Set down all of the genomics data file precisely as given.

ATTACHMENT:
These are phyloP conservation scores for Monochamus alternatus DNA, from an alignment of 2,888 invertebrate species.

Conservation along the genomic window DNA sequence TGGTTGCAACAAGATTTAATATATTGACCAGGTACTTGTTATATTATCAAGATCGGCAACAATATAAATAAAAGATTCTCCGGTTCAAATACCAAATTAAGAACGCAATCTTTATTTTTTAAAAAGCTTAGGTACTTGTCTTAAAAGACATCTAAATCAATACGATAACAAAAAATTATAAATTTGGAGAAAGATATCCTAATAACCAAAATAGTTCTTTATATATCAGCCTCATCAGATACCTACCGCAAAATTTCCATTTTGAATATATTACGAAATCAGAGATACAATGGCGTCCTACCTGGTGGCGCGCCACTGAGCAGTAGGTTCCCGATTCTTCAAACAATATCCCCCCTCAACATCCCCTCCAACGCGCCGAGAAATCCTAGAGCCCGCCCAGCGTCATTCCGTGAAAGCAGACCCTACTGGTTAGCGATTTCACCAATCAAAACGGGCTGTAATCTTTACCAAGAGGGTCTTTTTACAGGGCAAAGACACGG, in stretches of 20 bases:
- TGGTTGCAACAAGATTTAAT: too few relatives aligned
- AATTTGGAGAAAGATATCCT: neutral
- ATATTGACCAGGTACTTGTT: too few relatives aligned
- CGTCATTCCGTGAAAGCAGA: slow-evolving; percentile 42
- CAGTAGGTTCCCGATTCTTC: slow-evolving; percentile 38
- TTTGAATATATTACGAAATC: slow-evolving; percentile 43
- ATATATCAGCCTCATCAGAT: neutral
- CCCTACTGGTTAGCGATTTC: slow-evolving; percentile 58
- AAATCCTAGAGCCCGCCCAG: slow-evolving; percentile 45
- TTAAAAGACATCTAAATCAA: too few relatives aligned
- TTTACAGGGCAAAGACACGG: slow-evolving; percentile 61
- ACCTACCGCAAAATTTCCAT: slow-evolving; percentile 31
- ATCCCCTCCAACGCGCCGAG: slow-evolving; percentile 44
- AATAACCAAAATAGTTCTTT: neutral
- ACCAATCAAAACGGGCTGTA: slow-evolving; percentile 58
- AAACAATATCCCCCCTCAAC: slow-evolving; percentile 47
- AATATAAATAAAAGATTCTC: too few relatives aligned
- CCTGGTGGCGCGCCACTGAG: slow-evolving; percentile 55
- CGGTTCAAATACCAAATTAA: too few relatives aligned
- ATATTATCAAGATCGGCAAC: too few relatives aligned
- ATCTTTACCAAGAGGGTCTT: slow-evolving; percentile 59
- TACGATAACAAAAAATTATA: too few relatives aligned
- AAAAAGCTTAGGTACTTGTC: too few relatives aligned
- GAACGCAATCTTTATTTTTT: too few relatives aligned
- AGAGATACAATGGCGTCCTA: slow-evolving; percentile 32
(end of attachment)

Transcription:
These are phyloP conservation scores for Monochamus alternatus DNA, from an alignment of 2,888 invertebrate species.

Conservation along the genomic window DNA sequence TGGTTGCAACAAGATTTAATATATTGACCAGGTACTTGTTATATTATCAAGATCGGCAACAATATAAATAAAAGATTCTCCGGTTCAAATACCAAATTAAGAACGCAATCTTTATTTTTTAAAAAGCTTAGGTACTTGTCTTAAAAGACATCTAAATCAATACGATAACAAAAAATTATAAATTTGGAGAAAGATATCCTAATAACCAAAATAGTTCTTTATATATCAGCCTCATCAGATACCTACCGCAAAATTTCCATTTTGAATATATTACGAAATCAGAGATACAATGGCGTCCTACCTGGTGGCGCGCCACTGAGCAGTAGGTTCCCGATTCTTCAAACAATATCCCCCCTCAACATCCCCTCCAACGCGCCGAGAAATCCTAGAGCCCGCCCAGCGTCATTCCGTGAAAGCAGACCCTACTGGTTAGCGATTTCACCAATCAAAACGGGCTGTAATCTTTACCAAGAGGGTCTTTTTACAGGGCAAAGACACGG, in stretches of 20 bases:
- TGGTTGCAACAAGATTTAAT: too few relatives aligned
- AATTTGGAGAAAGATATCCT: neutral
- ATATTGACCAGGTACTTGTT: too few relatives aligned
- CGTCATTCCGTGAAAGCAGA: slow-evolving; percentile 42
- CAGTAGGTTCCCGATTCTTC: slow-evolving; percentile 38
- TTTGAATATATTACGAAATC: slow-evolving; percentile 43
- ATATATCAGCCTCATCAGAT: neutral
- CCCTACTGGTTAGCGATTTC: slow-evolving; percentile 58
- AAATCCTAGAGCCCGCCCAG: slow-evolving; percentile 45
- TTAAAAGACATCTAAATCAA: too few relatives aligned
- TTTACAGGGCAAAGACACGG: slow-evolving; percentile 61
- ACCTACCGCAAAATTTCCAT: slow-evolving; percentile 31
- ATCCCCTCCAACGCGCCGAG: slow-evolving; percentile 44
- AATAACCAAAATAGTTCTTT: neutral
- ACCAATCAAAACGGGCTGTA: slow-evolving; percentile 58
- AAACAATATCCCCCCTCAAC: slow-evolving; percentile 47
- AATATAAATAAAAGATTCTC: too few relatives aligned
- CCTGGTGGCGCGCCACTGAG: slow-evolving; percentile 55
- CGGTTCAAATACCAAATTAA: too few relatives aligned
- ATATTATCAAGATCGGCAAC: too few relatives aligned
- ATCTTTACCAAGAGGGTCTT: slow-evolving; percentile 59
- TACGATAACAAAAAATTATA: too few relatives aligned
- AAAAAGCTTAGGTACTTGTC: too few relatives aligned
- GAACGCAATCTTTATTTTTT: too few relatives aligned
- AGAGATACAATGGCGTCCTA: slow-evolving; percentile 32